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Editor's pick Podcast

How Heist looks at inclusivity to keep innovating its tights

Heist's Toby Darbyshire and Rachel Arthur
Heist’s Toby Darbyshire and Rachel Arthur

Inclusivity for women of all shapes, sizes and skintones is at the core of the strategy behind direct-to-consumer underwear brand Heist, according to its CEO Toby Darbyshire, who features on the latest episode of TheCurrent Innovators podcast.

Speaking to Rachel Arthur, he explains how the underwear industry is one that’s ripe for innovation as a category that is underperforming against societal needs. As it stands, it is designed to drive revenue, rather than to serve its customers, he notes.

Listen here: Apple Podcasts | Android | Google Play | Stitcher | RSS

“It struck us that in the age of Harvey Weinstein, the fact that my wife, who is a pretty modern woman, walks into Selfridges’ underwear section and it says ‘listen love, put this on – one of sort of four or five societal normalized views of sexy – and then you can fulfil your purpose’. That seems like an industry at its fundamental that is both broken from a brand point of view but also totally out of kilter with the cultural discourse,” he comments.

The first product Heist decided to tackle was tights. Widely regarded as uncomfortable, Heist’s innovative design includes no seams, a flexible waistband and a reduction in snagging and laddering. The brand worked with real women to ensure their concerns were met.

Since then, that has also meant exploring color and shape, and it’s this approach to inclusivity that keeps the brand, which recently received investment from Natalie Massenet’s new Imaginary Ventures fund, driving forward.

Last summer, it launched ‘The Nude Project’, crowdsourcing a full color palette index of different skintones based on over 100,000 customers. What’s more, the team opted to make this an open source model, explains Darbyshire, meaning they are sharing the results with the wider industry in the hope it will encourage others to diversify their product offerings.

Heist also launched tights to cater up to size 24 in 2017, again working with real body shapes to create the best fit. The line debuted with a successful and innovative campaign, featuring different shapes and sizes of fruits and vegetables inside Heist tights to promote a body positive and inclusive message.

On that decision, Darbyshire says: “How do you talk about plus size in a way that is inclusive and isn’t Dove. Not because Dove didn’t do it brilliantly, because they actually did it brilliantly, but then kept on doing it for 20 years, so now no one else can do it because it’s lame. It’s really clever. So how not to be Dove is the challenge.”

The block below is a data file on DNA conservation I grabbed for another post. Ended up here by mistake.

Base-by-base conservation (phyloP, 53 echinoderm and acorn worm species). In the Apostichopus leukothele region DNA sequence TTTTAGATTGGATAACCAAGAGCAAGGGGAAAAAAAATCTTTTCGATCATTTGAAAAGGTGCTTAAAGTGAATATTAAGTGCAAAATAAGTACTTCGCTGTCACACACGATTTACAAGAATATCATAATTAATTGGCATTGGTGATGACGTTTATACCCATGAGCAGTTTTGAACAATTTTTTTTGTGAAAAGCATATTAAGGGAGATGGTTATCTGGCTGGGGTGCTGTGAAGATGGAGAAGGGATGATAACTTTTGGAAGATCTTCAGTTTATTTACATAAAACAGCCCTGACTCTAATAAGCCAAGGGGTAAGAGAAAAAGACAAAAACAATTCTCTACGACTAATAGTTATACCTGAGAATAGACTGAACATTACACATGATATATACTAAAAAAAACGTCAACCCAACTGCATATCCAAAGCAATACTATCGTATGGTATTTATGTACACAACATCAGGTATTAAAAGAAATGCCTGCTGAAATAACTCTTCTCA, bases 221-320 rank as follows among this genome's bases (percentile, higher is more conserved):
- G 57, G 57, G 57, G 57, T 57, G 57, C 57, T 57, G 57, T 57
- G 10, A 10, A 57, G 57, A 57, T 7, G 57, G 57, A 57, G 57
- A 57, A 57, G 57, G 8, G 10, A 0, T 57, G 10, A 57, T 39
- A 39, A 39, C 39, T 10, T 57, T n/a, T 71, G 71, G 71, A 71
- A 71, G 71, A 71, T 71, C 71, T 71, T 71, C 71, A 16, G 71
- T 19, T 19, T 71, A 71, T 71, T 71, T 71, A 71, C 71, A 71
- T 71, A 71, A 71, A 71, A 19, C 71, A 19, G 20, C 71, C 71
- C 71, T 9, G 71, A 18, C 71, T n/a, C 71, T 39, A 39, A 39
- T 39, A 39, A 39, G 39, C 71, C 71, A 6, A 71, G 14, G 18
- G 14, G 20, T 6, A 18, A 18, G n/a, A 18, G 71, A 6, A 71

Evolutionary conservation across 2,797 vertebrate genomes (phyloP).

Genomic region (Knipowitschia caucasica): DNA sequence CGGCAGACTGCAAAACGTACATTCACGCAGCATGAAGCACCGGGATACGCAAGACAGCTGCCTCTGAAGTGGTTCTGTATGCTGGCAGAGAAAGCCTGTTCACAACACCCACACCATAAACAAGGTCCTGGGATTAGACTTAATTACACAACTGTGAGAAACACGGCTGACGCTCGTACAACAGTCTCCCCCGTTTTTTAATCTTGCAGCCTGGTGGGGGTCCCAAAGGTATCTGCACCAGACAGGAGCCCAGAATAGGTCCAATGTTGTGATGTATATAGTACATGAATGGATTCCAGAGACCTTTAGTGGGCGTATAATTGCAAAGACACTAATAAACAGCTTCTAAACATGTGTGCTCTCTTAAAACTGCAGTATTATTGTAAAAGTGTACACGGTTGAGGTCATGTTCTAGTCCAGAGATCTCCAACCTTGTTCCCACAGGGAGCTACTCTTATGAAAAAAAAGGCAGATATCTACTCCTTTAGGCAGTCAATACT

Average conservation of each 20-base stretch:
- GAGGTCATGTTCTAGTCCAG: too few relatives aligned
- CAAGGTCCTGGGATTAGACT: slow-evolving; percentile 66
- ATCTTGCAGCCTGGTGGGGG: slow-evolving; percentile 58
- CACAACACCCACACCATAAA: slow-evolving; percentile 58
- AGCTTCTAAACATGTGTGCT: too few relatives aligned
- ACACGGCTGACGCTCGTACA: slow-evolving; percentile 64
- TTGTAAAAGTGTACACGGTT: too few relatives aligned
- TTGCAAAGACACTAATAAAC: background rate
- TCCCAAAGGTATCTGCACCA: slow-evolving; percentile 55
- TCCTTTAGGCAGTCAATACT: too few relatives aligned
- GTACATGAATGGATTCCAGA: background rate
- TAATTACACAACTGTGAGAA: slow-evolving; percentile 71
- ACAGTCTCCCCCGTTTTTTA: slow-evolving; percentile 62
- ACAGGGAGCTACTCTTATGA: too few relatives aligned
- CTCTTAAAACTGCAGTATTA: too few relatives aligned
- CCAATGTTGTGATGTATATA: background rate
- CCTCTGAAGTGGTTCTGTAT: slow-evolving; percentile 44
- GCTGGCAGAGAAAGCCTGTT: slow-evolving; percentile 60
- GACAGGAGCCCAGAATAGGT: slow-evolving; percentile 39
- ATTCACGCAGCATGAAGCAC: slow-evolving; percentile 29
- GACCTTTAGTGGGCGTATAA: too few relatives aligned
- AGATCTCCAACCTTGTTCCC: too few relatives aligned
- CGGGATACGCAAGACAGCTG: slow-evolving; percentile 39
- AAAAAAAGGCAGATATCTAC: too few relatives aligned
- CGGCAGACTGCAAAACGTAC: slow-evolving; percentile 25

Also on the podcast, he talks about innovation in the product itself as inspired by the likes of Nike and Speedo, how to successfully cut out the middleman and why they might introduce their own store next year.

Catch up with all of our episodes of TheCurrent Innovators here. The series is a weekly conversation with visionaries, executives and entrepreneurs. It’s backed by TheCurrent, a consultancy transforming how consumer retail brands intersect with technology. We deliver innovative integrations and experiences, powered by a network of top technologies and startups. Get in touch to learn more.

Categories
digital snippets e-commerce product social media technology

What you missed: See-now-buy-now, Nicopanda x Amazon, Kering tops sustainability index

Nicopanda spring 2018 will see one-hour delivery from Amazon
Nicopanda spring 2018 will see one-hour delivery from Amazon

A round-up of everything you might have missed in relevant fashion business, digital comms and tech industry news over the past week.


TOP STORIES
  • Three seasons in, see-now-buy-now is going nowhere [Glossy]
  • Amazon tests one-hour catwalk-to-doorstep deliveries at Nicopanda show [Reuters]
  • Kering tops the Dow Jones Sustainability Index once more [FashionUnited]
  • British Fashion Council launches climate change initiative with Vivienne Westwood [BoF]

BUSINESS
  • The trouble with Topshop [BoF]
  • Hermès hits record first-half profit [FT]
  • BFC/Vogue Designer Fashion Fund announces JD.com partnership [The Industry]
  • Giorgio Armani on London fashion week: ‘It’s the only true city where you see the creative turmoil’ [The Guardian]

SOCIAL MEDIA
  • Victoria Beckham takes top spot in digital engagement during NYFW [WWD]
  • How Mario Testino found a new lens through Instagram [Campaign]

MARKETING
  • Mick Rock shoots Rome residents for Gucci campaign [Dazed]
  • Inside Dior’s first micro-influencer campaign [Glossy]
  • Puma signs long-term partnership with Selena Gomez [FashionUnited]

RETAIL & E-COMMERCE
  • Liu Qiangdong, the ‘Jeff Bezos of China’, on making billions with JD.com [FT]
  • eBay moves into luxury with fashion start-up Spring [Racked]

TECHNOLOGY
  • All the tech plans for Tommy Hilfiger’s LFW show [Forbes]

PRODUCT
  • Stone Island’s thermo-sensitive ice knitwear collection changes colour in cold weather [Design Boom]
  • Nike introduces Flyleather, its latest ‘super material’ [BoF]
  • Nike unveils ‘connected’ jersey for NBA partnership [BoF]

START-UPS
  • Fashion start-up wants customers to be able to customise every item they buy [PSFK]
  • Natalie Massenet joins seed funding for hosiery start-up Heist [BoF]